Tuesday, April 23, 2013

Excellent Article on Polyamorous Triad

This article by at has been getting much notice in polyamory circles. It involves a FFF triad with a cisgendered woman and two trans women.

Zoe O'Connell, Sarah Brown and Sylvia Knight
Zoe O'Connell, left, Sarah Brown, centre, and Sylvia Knight, who live together in a polyamorous relationship. Photograph: Sarah Lee for the Guardian

The article starts with a young man and woman falling in love and marrying, and then says years into the marriage...
The young man became Sarah, now a chatty, self-assured city councillor who lives in Cambridge. A stereotypical way of describing trans women in childhood is to say they feel like "a girl trapped in a boy's body," says Sarah, but she believes few people think at that level. "As a kid, I assumed that everybody wanted to be a girl and some people were lucky enough to be born that way. Then it very rapidly became clear that this was something that we did not talk about and it got buried very, very deep inside."
Suppression brings pain.

Only a small minority of marriages survive one partner changing sex and Sarah is no longer married to Sylvia, the woman she fell in love with when they were students. But this is only because the law forbids two women to be married.

That's cruel.

When Sarah completed her transition with gender-reassignment surgery in January 2007, she and Sylvia were compelled to divorce, despite the fact that they were very much together. So they are now civil partners instead, with a wedding album and a divorce certificate stowed away in a drawer in their house.

At best, that's good for a pained chuckle. But it is very insulting.
Sylvia and Sarah hope to remarry when the marriage (same-sex couples) bill becomes law, but their original marriage can never be restored in the eyes of the law. "When the registrar pronounced us civil partners it felt like the state was kicking us in the teeth," adds Sarah.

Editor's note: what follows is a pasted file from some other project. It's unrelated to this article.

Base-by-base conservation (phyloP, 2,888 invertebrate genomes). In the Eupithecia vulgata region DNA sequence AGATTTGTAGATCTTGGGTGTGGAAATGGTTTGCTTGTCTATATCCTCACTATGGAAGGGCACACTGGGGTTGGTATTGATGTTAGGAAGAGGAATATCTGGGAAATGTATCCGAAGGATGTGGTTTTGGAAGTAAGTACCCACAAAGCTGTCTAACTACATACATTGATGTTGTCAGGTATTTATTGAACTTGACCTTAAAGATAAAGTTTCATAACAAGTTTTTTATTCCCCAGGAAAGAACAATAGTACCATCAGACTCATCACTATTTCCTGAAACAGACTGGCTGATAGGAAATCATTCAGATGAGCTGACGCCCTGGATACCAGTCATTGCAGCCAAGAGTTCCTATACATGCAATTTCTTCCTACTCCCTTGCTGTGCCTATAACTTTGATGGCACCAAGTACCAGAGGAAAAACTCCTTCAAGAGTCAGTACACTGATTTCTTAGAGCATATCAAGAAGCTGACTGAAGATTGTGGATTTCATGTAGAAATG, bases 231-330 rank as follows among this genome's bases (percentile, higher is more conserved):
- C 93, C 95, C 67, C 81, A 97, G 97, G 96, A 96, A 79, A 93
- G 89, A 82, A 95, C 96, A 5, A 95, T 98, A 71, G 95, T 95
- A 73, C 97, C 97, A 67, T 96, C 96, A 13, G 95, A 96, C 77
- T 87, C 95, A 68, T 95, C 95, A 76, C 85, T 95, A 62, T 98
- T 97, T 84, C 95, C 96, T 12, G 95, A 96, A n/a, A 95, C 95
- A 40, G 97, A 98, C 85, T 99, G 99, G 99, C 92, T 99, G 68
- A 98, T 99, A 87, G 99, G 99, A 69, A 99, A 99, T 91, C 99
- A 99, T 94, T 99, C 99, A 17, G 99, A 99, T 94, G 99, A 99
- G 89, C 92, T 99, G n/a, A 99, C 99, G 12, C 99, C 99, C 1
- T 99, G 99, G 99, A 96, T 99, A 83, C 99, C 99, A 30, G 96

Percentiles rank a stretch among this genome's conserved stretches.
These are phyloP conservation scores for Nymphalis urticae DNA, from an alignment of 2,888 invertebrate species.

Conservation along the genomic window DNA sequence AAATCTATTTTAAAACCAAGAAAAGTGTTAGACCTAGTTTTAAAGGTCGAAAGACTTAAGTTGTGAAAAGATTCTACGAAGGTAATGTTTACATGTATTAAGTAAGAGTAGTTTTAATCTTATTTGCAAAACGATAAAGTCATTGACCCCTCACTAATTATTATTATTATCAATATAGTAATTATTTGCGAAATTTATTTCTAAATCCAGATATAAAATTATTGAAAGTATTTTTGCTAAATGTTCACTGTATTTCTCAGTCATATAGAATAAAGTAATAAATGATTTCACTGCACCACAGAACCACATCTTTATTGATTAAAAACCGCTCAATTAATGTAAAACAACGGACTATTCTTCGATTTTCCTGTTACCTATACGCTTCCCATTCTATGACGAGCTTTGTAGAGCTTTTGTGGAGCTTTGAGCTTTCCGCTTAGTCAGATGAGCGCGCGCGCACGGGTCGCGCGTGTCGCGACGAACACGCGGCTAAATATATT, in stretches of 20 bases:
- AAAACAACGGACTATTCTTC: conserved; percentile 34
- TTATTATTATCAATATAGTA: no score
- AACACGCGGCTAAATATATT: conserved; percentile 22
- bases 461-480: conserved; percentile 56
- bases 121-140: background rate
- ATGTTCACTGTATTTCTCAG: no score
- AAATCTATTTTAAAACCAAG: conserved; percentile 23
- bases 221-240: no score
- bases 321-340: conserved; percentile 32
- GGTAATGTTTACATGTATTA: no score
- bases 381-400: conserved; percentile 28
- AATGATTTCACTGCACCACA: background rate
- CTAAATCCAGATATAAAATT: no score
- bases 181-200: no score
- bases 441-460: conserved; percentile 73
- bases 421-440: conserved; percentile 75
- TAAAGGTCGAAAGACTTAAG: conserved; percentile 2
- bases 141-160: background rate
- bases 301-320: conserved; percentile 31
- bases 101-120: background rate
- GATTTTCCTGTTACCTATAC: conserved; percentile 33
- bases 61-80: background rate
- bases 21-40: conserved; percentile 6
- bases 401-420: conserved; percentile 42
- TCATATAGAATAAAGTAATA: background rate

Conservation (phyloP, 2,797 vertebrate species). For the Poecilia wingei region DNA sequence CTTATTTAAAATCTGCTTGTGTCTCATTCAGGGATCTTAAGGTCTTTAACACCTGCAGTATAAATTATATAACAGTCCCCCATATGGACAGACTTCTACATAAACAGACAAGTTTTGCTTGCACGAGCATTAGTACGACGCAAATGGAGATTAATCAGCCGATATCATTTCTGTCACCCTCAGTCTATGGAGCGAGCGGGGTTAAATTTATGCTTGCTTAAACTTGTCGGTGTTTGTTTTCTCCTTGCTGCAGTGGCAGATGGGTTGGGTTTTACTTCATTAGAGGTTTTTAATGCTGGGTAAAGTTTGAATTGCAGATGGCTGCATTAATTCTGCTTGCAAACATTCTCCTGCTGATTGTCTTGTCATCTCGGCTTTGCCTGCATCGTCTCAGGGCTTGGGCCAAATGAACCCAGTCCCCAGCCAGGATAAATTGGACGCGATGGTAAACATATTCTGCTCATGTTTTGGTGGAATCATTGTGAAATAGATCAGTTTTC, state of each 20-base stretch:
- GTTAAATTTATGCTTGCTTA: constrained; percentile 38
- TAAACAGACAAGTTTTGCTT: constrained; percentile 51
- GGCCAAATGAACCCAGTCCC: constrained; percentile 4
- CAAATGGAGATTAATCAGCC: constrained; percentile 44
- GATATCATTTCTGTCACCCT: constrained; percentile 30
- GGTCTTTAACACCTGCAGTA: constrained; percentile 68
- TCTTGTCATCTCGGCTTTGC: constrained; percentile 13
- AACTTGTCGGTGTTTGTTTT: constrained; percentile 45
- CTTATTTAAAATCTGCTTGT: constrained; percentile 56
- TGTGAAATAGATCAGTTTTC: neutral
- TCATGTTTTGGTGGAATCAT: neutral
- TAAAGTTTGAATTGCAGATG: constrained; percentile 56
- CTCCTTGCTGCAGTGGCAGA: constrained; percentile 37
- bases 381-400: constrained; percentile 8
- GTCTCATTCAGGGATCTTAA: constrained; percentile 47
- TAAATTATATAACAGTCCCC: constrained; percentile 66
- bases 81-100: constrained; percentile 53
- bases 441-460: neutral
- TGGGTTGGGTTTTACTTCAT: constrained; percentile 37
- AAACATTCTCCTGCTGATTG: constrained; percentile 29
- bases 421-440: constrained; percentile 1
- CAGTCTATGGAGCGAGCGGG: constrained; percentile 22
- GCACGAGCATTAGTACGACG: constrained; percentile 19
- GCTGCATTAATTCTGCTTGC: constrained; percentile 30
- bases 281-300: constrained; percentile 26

We can't change the past, but we can be damn sure to make the future better.

The article goes on to explain how they met Zoe O'Connell, a another trans woman. Here's how the relationship became polyamorous...

Some months later, Sarah and Zoe went to Brighton again to support a mutual friend's surgery and this time shared a twin-bedded hotel room. "There was sexual tension in the room," remembers Sarah, laughing. Sarah and Zoe were falling in love.

Feeling increasingly stressed about their feelings, Sarah, Zoe and Sylvia sat down to talk and, together, they "renegotiated the bounds of the existing relationship," as Sarah puts it.
Soon afterwards, Zoe moved into Sarah and Sylvia's house. At first, they tried sleeping together in a big bed but the person in the middle was always very uncomfortable. Now Zoe has her own room and often sleeps there, although the three all move between bedrooms.
How does being a triad work for them?
Isn't three fundamentally an awkward number? "It can be really handy," says Sylvia. "If two of us are massively disagreeing about whether to do something around the house, we can have someone to break the deadlock. As long as you're careful enough so it doesn't end up with two people picking on one."

"We're all adult enough not to do that," adds Sarah.

Their relationship is a "triangle" (a "V-shaped" polyamorous relationship in which not all three members of the relationship are connected would be more tricky, they say), and they share many passions.
There's a lot more to the article; click through to read everything. Much thanks to The Guardian and to Barkham, and much thanks to the triad for having the courage to speak up and be featured. They are another example of why the limited same-gender freedom to marry, while a good step, is not enough. Full marriage equality is needed, so that an adult is free to marry any and all consenting adults.
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